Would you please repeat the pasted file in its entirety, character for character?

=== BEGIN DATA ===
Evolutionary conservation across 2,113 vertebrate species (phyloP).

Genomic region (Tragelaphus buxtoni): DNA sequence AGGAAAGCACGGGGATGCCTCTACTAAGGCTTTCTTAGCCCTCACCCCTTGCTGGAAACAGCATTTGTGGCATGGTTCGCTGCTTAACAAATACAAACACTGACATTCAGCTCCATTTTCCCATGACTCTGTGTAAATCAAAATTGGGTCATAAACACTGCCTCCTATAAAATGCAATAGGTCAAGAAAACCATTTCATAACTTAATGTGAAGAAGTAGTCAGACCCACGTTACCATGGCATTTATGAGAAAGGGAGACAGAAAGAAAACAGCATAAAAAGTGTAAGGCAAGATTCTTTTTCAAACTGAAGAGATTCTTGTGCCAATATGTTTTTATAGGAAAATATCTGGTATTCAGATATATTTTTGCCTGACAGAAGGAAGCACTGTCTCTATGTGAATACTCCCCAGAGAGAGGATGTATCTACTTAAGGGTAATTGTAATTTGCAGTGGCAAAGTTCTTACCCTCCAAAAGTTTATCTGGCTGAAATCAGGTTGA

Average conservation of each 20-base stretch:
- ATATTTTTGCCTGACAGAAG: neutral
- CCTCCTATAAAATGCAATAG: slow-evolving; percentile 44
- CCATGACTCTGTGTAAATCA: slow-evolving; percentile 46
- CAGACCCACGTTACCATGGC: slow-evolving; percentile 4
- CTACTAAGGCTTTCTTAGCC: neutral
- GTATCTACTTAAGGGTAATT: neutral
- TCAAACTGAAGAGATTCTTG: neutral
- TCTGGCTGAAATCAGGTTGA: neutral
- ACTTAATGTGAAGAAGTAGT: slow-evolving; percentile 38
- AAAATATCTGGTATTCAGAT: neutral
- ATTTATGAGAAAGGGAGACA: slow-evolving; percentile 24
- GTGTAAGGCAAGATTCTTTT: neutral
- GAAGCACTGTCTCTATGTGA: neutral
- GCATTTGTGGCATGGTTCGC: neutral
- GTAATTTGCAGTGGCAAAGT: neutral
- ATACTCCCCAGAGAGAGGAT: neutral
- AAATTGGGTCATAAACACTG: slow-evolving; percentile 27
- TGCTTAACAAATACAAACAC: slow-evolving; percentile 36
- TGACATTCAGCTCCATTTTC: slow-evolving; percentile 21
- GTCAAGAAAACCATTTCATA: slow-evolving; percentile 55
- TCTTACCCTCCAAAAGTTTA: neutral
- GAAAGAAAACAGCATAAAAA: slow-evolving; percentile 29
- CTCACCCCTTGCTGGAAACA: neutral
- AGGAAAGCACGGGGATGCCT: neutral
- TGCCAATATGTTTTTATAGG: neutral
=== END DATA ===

Evolutionary conservation across 2,113 vertebrate species (phyloP).

Genomic region (Tragelaphus buxtoni): DNA sequence AGGAAAGCACGGGGATGCCTCTACTAAGGCTTTCTTAGCCCTCACCCCTTGCTGGAAACAGCATTTGTGGCATGGTTCGCTGCTTAACAAATACAAACACTGACATTCAGCTCCATTTTCCCATGACTCTGTGTAAATCAAAATTGGGTCATAAACACTGCCTCCTATAAAATGCAATAGGTCAAGAAAACCATTTCATAACTTAATGTGAAGAAGTAGTCAGACCCACGTTACCATGGCATTTATGAGAAAGGGAGACAGAAAGAAAACAGCATAAAAAGTGTAAGGCAAGATTCTTTTTCAAACTGAAGAGATTCTTGTGCCAATATGTTTTTATAGGAAAATATCTGGTATTCAGATATATTTTTGCCTGACAGAAGGAAGCACTGTCTCTATGTGAATACTCCCCAGAGAGAGGATGTATCTACTTAAGGGTAATTGTAATTTGCAGTGGCAAAGTTCTTACCCTCCAAAAGTTTATCTGGCTGAAATCAGGTTGA

Average conservation of each 20-base stretch:
- ATATTTTTGCCTGACAGAAG: neutral
- CCTCCTATAAAATGCAATAG: slow-evolving; percentile 44
- CCATGACTCTGTGTAAATCA: slow-evolving; percentile 46
- CAGACCCACGTTACCATGGC: slow-evolving; percentile 4
- CTACTAAGGCTTTCTTAGCC: neutral
- GTATCTACTTAAGGGTAATT: neutral
- TCAAACTGAAGAGATTCTTG: neutral
- TCTGGCTGAAATCAGGTTGA: neutral
- ACTTAATGTGAAGAAGTAGT: slow-evolving; percentile 38
- AAAATATCTGGTATTCAGAT: neutral
- ATTTATGAGAAAGGGAGACA: slow-evolving; percentile 24
- GTGTAAGGCAAGATTCTTTT: neutral
- GAAGCACTGTCTCTATGTGA: neutral
- GCATTTGTGGCATGGTTCGC: neutral
- GTAATTTGCAGTGGCAAAGT: neutral
- ATACTCCCCAGAGAGAGGAT: neutral
- AAATTGGGTCATAAACACTG: slow-evolving; percentile 27
- TGCTTAACAAATACAAACAC: slow-evolving; percentile 36
- TGACATTCAGCTCCATTTTC: slow-evolving; percentile 21
- GTCAAGAAAACCATTTCATA: slow-evolving; percentile 55
- TCTTACCCTCCAAAAGTTTA: neutral
- GAAAGAAAACAGCATAAAAA: slow-evolving; percentile 29
- CTCACCCCTTGCTGGAAACA: neutral
- AGGAAAGCACGGGGATGCCT: neutral
- TGCCAATATGTTTTTATAGG: neutral